One woman's wild swimming adventures in the west country

Archive for the tag “Full Moon Swim”

Marvellous Moon Gazey

moongazey wembury1There’s a full moon due and predictably, it’s a drizzly horrid day. Except the cloud begins to lift and the horizon comes into view as the sun drops. And then a brief glimpse of the plump full moon, gleaming pale gold. At Wembury she remains hidden by the hills. There’s a four-foot swell rolling gently to shore while the Mewstone lurks like a shark beyond the bay.

The sun sets without too much fuss over Wembury Point while moon-glow silhouettes the hills behind us, creeping higher and higher in a teasing burlesque till we are finally able to gaze on the full moon from the sea and swim across her spot-lit path. Waves curve silver and shatter like mirrors.

A thousand thanks to Teri Cox for the photos. I’d taken my new GoPro for a try out in the dark. I set it on stills, to take 10 in 2 second bursts when I pressed the shutter.  A 20 minute swim: 560 photos. All of them were black…

Sue in Surf

Sue in Surf


Not That Kind of Moon Gazey

Sophie Covers the MoonThose of you who follow this blog will know that our numerous attempts at Moon Gazey swims tend to be scuppered by good old Devon weather. This evening we were somewhat optimistic, this being the Imbolc Moon that heralds the start of spring, the spawning of frogs and the lactation of ewes. The Met Office on-line map even showed a slither of moon peeking from behind a white, fluffy cloud at precisely the time of our swim.

And so it was that Honey and I stood in the car park near Venford in the dark. As our eyes adjusted, the pewter almost-glow of the water silhouetted the forestry evergreens that for some reason always clutter the shores of Dartmoor reservoirs – it’s as though someone decides that if there’s one man-made thing, no matter how beautiful, a few hundred thousand foreign trees sucking the life from the ground and the light from the sky and upsetting the ecosystem won’t hurt. Still, it’s only a National Park.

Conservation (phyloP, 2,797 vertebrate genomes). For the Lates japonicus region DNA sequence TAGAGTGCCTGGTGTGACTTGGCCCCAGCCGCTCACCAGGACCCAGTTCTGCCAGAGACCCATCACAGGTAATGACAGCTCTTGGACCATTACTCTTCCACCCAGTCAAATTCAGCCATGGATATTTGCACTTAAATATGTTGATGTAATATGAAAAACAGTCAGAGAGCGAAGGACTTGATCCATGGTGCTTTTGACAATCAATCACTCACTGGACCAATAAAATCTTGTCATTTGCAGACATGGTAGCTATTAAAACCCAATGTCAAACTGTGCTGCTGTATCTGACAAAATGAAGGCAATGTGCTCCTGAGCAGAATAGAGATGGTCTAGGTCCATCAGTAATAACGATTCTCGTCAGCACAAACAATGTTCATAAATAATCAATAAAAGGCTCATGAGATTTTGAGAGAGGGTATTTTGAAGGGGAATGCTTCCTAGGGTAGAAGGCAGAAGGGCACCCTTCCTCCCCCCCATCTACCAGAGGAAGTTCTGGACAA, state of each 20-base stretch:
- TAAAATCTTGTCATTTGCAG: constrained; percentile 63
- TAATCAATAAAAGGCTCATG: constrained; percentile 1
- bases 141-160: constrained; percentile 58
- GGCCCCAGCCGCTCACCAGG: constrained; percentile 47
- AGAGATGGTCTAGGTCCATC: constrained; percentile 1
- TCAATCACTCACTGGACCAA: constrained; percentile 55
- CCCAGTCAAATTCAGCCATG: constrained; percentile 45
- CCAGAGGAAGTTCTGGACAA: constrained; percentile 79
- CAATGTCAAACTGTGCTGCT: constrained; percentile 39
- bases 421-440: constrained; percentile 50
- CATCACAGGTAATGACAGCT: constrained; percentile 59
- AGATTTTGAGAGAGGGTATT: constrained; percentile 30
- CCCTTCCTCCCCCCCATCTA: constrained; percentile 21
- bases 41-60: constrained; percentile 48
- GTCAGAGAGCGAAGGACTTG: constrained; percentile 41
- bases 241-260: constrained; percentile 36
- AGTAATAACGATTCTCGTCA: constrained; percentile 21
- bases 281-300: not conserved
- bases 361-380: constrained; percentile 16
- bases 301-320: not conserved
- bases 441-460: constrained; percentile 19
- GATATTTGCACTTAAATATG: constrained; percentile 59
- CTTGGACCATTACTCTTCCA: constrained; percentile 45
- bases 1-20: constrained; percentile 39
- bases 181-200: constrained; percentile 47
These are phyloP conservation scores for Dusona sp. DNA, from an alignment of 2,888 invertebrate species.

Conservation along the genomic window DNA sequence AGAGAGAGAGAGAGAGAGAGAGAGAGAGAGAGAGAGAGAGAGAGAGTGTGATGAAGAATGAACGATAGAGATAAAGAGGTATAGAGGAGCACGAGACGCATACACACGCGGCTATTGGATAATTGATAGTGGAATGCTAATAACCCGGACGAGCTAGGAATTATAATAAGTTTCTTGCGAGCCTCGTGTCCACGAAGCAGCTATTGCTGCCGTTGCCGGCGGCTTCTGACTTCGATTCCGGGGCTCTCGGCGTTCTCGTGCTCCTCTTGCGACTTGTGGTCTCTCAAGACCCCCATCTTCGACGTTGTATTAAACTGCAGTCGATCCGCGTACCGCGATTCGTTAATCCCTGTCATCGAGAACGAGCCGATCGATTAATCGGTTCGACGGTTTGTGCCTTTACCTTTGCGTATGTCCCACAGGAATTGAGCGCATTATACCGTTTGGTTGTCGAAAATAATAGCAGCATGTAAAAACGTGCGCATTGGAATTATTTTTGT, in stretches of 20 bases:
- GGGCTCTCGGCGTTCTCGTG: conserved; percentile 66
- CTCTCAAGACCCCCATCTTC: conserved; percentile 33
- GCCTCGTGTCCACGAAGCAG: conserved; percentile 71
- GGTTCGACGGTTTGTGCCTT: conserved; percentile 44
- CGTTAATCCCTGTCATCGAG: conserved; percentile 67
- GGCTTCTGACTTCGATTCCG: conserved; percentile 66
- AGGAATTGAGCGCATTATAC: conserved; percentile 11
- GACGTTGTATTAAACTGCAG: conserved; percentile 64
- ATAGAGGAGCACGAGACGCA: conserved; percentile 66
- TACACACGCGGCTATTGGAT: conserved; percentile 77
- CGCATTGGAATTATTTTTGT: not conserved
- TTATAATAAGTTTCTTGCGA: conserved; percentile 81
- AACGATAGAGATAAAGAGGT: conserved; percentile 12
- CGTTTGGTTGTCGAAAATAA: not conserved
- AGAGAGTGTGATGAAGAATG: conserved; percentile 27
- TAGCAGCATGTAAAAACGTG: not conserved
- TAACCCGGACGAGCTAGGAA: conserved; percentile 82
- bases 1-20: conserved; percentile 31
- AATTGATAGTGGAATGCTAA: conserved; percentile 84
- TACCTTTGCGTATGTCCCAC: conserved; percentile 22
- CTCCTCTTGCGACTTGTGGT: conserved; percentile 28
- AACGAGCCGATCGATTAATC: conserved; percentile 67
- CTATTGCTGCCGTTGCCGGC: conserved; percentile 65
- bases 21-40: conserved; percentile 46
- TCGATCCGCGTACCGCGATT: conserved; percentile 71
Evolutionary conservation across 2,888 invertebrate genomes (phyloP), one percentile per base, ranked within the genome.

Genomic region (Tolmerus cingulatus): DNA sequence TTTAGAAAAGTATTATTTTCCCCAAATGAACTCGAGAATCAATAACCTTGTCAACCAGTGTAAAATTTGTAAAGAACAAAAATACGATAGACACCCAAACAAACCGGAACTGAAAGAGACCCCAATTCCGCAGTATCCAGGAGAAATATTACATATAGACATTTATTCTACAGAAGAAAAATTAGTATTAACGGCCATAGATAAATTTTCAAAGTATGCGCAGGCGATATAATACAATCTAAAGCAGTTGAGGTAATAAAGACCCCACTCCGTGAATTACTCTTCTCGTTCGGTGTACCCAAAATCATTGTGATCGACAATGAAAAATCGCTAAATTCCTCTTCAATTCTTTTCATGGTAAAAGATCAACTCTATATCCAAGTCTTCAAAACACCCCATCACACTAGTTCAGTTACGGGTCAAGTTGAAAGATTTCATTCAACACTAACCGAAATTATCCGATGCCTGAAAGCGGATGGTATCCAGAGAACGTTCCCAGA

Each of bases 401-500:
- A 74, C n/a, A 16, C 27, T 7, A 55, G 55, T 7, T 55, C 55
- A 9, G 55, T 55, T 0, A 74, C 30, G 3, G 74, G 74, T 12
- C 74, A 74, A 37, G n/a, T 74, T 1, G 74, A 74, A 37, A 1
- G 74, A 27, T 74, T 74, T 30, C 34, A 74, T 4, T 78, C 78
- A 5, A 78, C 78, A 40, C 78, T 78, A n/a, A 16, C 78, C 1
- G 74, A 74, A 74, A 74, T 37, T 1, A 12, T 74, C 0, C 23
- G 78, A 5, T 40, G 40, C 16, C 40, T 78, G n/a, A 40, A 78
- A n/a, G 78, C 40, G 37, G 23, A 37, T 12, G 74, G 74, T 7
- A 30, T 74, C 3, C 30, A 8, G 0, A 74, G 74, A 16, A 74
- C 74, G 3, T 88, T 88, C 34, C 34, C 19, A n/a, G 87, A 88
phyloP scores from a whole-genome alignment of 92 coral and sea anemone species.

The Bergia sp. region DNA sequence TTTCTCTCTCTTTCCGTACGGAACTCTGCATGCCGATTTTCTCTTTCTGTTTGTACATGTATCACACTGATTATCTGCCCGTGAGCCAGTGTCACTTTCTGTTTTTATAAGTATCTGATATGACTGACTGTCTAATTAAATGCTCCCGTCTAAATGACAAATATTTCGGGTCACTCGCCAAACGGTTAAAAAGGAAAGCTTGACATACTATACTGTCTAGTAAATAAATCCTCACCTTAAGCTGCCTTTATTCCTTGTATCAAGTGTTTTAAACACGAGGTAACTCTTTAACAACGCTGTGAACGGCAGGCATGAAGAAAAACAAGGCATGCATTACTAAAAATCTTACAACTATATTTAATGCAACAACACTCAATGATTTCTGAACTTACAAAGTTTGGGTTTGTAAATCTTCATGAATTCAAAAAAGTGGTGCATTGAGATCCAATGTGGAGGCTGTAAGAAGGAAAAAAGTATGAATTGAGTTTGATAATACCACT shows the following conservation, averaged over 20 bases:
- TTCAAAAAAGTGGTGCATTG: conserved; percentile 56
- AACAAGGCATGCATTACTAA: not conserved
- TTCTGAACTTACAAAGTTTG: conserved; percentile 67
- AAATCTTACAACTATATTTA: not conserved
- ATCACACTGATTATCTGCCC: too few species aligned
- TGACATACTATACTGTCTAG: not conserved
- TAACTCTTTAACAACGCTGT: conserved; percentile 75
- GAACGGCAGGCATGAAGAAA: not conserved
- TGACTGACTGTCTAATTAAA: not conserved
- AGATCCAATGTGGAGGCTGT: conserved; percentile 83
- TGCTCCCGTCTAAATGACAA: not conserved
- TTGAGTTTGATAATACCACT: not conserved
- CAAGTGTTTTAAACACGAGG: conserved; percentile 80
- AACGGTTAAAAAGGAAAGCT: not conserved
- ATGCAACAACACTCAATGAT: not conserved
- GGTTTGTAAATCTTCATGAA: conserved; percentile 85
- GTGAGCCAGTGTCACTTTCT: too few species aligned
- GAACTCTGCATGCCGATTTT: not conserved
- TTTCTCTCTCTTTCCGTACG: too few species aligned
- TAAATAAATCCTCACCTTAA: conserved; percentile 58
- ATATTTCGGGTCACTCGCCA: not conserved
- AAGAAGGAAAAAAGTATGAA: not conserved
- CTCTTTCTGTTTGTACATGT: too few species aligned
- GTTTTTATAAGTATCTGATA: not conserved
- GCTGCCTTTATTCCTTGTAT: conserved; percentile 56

Sophie, Matt and Queenie arrived and we toddled through the trees to the shore, where we changed in the frigid air and wondered what the water temperature might be. Sophie told us it had been just over one degree in the Dart on the previous day. A brief glow on the eastern horizon elicited a Moon Gazey frisson that swiftly morphed into the headlights from an approaching car.

In the end, the moon was provided by Queenie, who with her wild-swimmer’s twisted logic had decided that it would be less hassle to skinny-dip. Honey paddled, snorting softly, while the rest of us sidled in. The cold was almost indescribable, and we all struggled and howled. In the absence of the Moon Goddess there was nothing to distract us from the pain of icy were-wolf talons of water shredding our thighs. I would honestly have got out had the others not been there to apply that all-important peer-pressure.

We swam for a couple of minutes, chuntering, and then changed in the gloom before hurrying back to the cars. Half an hour later as we arrived home I still had frozen feet and an internally-radiating chill.Dark and Damned Cold

Wicked Wembury

Dark clouds begin to glow as the moon staggers above them. It’s hard to judge the height of the surf as we wade in to water the colour of lead; you don’t see approaching breakers, but rather sense a looming presence. Wave lips flash with spray. A couple are big enough to have to duck under, while others break into our faces as we jump. My legs are grabbed by glossy kelp which slides down my thighs like a drowning bogeyman. The ghosts of waves fizzle on the surface before vanishing. Honey howls from the beach – it’s too rough for her to swim with us and she’s on the lead.

Moonlight glints off tipsy wavelets and silhouettes Wembury Church, and the lights of the Old Mill look like the orange eyes of a Halloween pumpkin. I levitate up waves in the dark then plummet, watching their speeding backs then turning to glimpse the darkly distant shark’s fin of the Mewstone. My skin is alive and burning with salty chill. Mesmerised by the moon I gaze as a curl of cloud breaks over her face. Wicked.

Our friend Helen is about to have her baby who has been nurtured by the waters of Devon since conception. It was too rough for Helen to swim tonight. Helen, I wish you and your baby love, and the happy magic of wild water.

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